We now discuss the probable origin of the hysteresis as shown in Figure 4. First, we note that when Vds and Vg are above threshold voltages, the system remains in the on state (i.e., a significant amount of Ids flows) at low temperatures (< 4.2 K). This indicates that under these bias conditions, direct tunneling effectively injects electrons from the source electrode at a sufficiently high rate. At such low temperatures, thermally assisted tunneling is not effective. The SB at the drain contact does not impede the electron flow, because it is sufficiently forward biased. The inset of Figure 4 shows the conduction band profile of the system. The tunneling probability through the source SB strongly depends on the barrier width, which is assumed to decrease with increasing carrier density in MoS2 under the metal electrode . Therefore, for the system to be in the on state, the carrier density under the metal electrode must be above a threshold value, thereby increasing the tunneling probability. When Vg is increased from −10 V, the carrier density is initially very low because of the very low tunneling probability at the source contact. When Vg reaches ~5 V at a scan rate faster than the time constant of the slow carrier injection, the system has still not reached the on state. After a certain number of electrons are injected in the slow tunneling process, direct tunneling begins to dominate because of the increased tunneling probability, and thus, Ids flows abruptly. Furthermore, in the downward scan of Vg from 10 V, the carrier density under the electrodes is sufficiently high at the beginning. This enables direct tunneling to be effective for the system to be in the on state because of the high tunneling probability. With decreasing Vg, the sheet resistance of MoS2 and the contact resistance associated with the SB at the source contact increase continuously. This explains the smooth decrease in Ids with decreasing Vg.
Investigation of the low-temperature characteristics of MoS2 FETs with different contact metals is of interest because SB heights should depend on the metals in contact with MoS2. It is likely that the appearance of the hysteresis at low temperatures will depend on the type of metal contact used.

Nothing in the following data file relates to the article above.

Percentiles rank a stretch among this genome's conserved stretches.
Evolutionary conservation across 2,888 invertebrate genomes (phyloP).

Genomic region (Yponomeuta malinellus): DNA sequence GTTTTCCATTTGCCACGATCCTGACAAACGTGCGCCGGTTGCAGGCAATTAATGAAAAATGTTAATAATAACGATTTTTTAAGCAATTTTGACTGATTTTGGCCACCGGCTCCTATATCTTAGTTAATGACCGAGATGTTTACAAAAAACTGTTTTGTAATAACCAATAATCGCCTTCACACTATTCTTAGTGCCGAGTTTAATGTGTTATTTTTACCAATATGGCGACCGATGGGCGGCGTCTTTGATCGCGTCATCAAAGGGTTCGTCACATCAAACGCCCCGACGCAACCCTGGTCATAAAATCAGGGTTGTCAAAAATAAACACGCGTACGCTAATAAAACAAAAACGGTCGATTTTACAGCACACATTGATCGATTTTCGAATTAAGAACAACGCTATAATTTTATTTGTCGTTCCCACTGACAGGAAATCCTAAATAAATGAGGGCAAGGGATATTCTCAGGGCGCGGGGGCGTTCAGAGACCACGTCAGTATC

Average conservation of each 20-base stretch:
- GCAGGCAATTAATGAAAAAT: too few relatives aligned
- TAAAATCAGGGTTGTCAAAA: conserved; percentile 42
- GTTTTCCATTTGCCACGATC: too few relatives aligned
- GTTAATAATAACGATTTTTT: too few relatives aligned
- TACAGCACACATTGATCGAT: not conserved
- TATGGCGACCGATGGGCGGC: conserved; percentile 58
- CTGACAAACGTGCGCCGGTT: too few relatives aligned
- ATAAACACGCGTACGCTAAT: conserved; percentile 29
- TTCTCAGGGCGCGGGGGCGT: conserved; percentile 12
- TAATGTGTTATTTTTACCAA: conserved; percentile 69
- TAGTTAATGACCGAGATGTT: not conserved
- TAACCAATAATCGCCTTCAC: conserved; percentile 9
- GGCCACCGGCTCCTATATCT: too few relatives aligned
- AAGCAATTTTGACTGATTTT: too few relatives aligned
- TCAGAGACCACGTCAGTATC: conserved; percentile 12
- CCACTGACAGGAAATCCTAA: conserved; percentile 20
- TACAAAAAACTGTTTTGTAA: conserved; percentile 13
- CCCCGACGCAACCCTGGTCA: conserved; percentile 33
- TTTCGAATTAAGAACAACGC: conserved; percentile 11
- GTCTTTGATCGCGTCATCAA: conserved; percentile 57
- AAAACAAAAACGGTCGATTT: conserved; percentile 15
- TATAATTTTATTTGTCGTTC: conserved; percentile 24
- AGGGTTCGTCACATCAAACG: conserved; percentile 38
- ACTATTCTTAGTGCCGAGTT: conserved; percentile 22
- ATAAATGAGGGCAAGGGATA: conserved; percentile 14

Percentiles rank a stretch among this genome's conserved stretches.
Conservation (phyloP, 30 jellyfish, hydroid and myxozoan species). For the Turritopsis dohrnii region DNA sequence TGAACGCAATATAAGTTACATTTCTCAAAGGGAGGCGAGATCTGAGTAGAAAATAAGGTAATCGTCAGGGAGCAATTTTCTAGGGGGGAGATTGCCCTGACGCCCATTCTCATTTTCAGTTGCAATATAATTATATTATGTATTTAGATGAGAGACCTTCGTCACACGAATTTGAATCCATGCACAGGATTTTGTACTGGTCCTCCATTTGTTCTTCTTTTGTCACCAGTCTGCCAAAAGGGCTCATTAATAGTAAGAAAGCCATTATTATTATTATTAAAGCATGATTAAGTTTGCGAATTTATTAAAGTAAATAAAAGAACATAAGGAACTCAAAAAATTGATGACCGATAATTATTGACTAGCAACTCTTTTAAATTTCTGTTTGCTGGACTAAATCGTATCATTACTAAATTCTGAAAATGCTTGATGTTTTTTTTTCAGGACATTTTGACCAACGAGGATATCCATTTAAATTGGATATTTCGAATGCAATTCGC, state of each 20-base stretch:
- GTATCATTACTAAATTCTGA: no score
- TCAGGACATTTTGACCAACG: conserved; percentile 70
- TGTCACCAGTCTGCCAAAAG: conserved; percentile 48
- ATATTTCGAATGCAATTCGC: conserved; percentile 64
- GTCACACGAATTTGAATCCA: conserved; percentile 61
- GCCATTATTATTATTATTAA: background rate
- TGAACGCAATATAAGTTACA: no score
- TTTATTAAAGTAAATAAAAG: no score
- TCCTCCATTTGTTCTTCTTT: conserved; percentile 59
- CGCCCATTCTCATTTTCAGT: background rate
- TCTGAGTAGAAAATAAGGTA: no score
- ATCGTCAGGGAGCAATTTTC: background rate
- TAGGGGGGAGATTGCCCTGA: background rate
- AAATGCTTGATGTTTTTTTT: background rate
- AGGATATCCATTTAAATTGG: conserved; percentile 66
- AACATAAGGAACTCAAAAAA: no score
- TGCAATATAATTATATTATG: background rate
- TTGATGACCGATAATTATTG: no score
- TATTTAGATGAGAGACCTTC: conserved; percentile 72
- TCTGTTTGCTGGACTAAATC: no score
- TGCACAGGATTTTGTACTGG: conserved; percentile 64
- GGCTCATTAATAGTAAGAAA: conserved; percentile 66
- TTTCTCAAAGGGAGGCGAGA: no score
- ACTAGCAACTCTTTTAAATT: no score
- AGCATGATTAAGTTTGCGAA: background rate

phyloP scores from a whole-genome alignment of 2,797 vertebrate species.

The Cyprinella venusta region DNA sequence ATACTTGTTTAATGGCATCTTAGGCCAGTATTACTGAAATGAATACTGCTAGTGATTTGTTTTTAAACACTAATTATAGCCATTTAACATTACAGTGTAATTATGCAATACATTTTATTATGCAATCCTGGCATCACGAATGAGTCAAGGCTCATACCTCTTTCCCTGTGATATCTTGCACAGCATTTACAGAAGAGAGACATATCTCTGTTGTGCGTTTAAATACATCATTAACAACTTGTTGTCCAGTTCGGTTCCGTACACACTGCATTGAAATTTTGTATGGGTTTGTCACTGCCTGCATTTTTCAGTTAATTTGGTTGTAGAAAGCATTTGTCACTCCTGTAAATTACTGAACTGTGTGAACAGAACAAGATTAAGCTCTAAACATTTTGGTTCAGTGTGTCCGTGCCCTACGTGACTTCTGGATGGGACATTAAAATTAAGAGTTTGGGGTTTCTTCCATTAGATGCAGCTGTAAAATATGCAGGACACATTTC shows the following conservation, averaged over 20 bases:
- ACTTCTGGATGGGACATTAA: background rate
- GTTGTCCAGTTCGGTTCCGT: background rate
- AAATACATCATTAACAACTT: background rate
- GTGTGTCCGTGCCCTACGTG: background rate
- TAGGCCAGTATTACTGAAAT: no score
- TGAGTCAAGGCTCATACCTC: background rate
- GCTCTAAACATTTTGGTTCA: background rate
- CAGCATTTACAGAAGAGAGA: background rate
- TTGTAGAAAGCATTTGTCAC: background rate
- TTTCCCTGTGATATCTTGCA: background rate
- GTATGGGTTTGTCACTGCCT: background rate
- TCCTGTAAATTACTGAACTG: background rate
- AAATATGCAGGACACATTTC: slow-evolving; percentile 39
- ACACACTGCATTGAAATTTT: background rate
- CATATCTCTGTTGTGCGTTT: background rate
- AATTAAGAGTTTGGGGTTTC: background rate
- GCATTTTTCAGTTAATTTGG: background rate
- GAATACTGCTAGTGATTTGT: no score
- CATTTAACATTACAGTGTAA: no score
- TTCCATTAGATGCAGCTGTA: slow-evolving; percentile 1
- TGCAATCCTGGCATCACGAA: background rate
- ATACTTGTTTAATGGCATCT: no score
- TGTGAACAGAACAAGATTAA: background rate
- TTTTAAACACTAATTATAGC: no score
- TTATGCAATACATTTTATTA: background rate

We investigated the influence of various environmental gases, such as nitrogen, oxygen, and water vapor, on the hysteresis of the transfer characteristics of the multilayer MoS2-based FETs. Water molecules are most influential on the magnitude of the hysteresis, while oxygen is less so. While the hysteresis persisted after evacuating the device at room temperature for longer than 24 h, it was completely suppressed by cooling down to ~240 K. This suppression is attributed to the temperature dependence of the time constant for charge trapping/detrapping. The suppression of the hysteresis by modest cooling without protective passivation or encapsulation is very promising for device applications by reducing the instability in MoS2 devices caused by the environmental effects. The variation of the transfer curves at different levels of humidity indicates that the water molecules dominantly act as hole-trapping centers. These results provide a solid basis for understanding the environmental effects in the MoS2-based FETs. The applicability of this system to sensors for humidity and oxygen is also suggested.
The transport properties of MoS2 FETs with Cr/Au contacts were measured from room temperature to 30 mK. The Ids–Vds curve exhibited significant nonlinearity below 80 K due to the SBs at the source and drain contacts. High on/off ratios (up to 107 at 1 K) were observed at all temperatures. Below 1K, an anomalously large hysteresis was observed in the Ids–Vg curve, which is explained on the basis of slow injection of electrons via quantum tunneling through the source SB when the carrier density below the electrode is as low as that in the off state. The size of the hysteresis was found to increase with increase in the scan rate of Vg. This observation supports the possible existence of a slow charge injection process. This novel finding might pave the way for an investigation into the quantum dynamics of electrons penetrating the SB.
This work was supported by JSPS KAKENHI Grant Number 24651132.
The authors declare no competing financial interest.